Never Put A Firework In Your Pocket


Cold hands wrapped in knitted mittens, cheeks red and stingy from the rasping cold. Our little family, me, my brother huddled together, sheltered by walls of house and arms of mum. Our Dad reminding us of the importance of ‘firework safety’.   Selecting fireworks from the colorful assortment responsibly stored in an old biscuit tin. A purposeful stride across the garden, one, two, the chosen one in hand. Carefully, placing it, lighting it, a final check, a casual jog back to the house. Standing, staring. Wide eyes and expectant faces.

The stunted fizz of a roman candle, the stop-start of the Catherine wheel hanging from a nail on the washing line prop. The shriek of rockets launched into the inky sky, attaching themselves to stars, falling to the ground, a muffled thud. Sparklers, held in small hands, arms stretched out creating a shimmery, silvery trail of failed attempts to write our names.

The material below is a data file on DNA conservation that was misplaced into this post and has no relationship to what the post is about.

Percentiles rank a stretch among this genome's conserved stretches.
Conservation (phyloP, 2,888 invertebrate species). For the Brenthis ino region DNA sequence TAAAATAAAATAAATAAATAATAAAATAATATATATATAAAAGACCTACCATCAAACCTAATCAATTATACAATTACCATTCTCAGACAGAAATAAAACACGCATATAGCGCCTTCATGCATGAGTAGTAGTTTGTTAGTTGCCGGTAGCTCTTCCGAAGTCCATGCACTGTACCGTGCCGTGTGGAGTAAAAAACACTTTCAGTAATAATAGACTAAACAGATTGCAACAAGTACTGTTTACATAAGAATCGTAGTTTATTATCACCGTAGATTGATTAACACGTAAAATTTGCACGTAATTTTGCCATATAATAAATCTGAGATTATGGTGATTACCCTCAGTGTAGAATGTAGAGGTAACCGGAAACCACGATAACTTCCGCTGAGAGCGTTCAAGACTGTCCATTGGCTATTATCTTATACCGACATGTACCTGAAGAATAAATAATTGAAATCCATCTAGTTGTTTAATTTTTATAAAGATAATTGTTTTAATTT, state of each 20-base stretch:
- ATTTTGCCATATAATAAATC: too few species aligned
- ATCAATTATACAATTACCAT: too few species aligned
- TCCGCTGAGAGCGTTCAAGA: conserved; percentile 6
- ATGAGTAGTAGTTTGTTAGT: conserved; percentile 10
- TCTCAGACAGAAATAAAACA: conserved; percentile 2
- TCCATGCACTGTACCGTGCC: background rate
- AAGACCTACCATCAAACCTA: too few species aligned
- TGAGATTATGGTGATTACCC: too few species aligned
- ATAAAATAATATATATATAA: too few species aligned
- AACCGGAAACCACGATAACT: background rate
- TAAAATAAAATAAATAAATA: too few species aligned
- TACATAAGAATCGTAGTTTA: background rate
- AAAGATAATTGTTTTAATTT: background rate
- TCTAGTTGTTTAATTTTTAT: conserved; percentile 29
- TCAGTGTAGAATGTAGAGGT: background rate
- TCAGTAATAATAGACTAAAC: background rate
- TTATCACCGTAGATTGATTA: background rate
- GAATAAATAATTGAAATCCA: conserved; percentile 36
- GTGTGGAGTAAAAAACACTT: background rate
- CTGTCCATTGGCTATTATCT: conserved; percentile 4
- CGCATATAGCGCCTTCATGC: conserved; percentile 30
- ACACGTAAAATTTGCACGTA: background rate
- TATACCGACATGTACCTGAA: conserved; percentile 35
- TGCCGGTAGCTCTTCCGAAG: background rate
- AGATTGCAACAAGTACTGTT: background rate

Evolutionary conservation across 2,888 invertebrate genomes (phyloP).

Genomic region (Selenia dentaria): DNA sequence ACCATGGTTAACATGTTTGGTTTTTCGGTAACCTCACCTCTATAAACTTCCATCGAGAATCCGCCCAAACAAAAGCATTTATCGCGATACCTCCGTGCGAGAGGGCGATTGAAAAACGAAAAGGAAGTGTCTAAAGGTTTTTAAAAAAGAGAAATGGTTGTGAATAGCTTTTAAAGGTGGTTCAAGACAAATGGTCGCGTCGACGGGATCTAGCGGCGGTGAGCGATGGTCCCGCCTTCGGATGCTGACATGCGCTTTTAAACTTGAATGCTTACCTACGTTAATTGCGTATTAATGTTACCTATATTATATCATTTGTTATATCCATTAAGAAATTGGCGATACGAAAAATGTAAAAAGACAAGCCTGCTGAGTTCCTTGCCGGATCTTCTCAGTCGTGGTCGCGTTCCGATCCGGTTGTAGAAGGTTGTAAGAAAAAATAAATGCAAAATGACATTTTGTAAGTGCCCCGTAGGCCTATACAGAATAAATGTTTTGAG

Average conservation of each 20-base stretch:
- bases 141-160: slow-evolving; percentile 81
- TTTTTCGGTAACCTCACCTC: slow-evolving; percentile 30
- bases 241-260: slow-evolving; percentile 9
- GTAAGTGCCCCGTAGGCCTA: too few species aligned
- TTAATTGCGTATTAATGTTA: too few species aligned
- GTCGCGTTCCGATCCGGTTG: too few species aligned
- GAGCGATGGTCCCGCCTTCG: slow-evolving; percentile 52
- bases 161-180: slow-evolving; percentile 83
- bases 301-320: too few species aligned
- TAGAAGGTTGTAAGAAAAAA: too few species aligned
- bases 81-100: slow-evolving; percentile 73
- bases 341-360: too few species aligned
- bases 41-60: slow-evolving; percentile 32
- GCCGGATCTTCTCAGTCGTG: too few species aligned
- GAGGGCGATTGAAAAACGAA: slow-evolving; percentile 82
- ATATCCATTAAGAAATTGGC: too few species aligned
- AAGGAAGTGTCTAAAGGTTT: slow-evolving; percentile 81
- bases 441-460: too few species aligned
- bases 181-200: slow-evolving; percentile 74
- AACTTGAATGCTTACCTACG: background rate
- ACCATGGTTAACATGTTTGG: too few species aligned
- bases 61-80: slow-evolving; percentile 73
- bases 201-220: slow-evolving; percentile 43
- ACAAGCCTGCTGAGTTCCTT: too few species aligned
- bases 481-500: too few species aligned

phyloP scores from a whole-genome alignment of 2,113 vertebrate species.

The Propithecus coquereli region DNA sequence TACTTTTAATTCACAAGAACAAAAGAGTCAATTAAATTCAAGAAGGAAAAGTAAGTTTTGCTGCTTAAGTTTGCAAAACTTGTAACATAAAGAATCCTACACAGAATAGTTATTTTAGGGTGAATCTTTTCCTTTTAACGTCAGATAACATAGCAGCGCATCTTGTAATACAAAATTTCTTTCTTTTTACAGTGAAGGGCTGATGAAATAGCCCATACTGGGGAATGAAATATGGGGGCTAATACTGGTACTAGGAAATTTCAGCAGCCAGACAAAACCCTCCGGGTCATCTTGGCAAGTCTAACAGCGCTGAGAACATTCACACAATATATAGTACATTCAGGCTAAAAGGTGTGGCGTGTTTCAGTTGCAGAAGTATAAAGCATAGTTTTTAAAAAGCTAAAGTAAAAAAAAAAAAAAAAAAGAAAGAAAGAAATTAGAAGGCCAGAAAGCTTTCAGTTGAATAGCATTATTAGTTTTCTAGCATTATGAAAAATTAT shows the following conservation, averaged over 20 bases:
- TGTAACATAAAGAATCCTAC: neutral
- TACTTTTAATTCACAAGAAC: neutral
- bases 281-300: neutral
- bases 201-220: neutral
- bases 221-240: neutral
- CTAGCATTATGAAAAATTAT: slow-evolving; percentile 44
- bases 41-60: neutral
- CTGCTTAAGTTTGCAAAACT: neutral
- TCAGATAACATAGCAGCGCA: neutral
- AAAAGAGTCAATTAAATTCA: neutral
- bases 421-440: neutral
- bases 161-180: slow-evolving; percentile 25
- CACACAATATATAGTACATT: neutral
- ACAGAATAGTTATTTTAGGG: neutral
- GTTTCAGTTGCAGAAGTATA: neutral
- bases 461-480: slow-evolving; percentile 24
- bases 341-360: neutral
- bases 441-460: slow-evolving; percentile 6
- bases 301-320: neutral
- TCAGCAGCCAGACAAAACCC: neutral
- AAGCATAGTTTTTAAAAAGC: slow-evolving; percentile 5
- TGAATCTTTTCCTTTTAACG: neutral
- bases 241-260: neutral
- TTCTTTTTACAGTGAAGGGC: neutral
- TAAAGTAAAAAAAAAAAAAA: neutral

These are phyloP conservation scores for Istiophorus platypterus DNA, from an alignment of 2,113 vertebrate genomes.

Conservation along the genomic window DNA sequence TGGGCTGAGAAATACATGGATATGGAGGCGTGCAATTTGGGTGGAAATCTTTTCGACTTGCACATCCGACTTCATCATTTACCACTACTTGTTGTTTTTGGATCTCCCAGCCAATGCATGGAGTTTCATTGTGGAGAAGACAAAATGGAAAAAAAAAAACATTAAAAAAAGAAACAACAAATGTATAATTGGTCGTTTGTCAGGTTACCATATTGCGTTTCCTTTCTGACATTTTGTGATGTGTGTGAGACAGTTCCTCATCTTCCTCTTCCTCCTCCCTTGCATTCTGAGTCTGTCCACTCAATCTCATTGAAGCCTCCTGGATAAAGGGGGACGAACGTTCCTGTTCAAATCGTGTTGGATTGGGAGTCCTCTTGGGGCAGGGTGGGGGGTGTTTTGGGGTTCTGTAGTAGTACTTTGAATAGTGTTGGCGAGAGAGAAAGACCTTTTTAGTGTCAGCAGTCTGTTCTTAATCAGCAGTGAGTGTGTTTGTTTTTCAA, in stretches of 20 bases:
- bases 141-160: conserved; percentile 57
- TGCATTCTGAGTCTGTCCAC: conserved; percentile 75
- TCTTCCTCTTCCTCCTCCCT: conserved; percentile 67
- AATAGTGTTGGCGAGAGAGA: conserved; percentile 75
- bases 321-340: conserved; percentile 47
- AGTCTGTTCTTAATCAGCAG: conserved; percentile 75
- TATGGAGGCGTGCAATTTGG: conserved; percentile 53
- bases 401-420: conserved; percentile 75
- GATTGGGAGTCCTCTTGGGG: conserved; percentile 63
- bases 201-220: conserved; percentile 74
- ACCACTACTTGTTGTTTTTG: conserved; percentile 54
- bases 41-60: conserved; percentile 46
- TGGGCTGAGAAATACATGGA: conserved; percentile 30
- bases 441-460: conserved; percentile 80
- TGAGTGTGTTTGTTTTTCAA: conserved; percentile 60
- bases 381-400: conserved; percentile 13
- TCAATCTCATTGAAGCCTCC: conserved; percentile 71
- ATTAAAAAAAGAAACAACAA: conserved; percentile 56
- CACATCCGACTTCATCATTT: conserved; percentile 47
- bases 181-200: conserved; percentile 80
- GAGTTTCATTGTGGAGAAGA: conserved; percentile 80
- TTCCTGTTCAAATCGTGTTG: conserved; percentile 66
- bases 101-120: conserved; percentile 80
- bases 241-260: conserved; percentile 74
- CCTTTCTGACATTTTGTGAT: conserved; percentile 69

Jacket potatoes, burnished, papery skins, too hot to hold. Sticky sausages, oozing grease soaking the tomato sauce smeared squashy bread. Scalding soup in mugs, burning tongues and skinning lips.

Fire works came but once a year.

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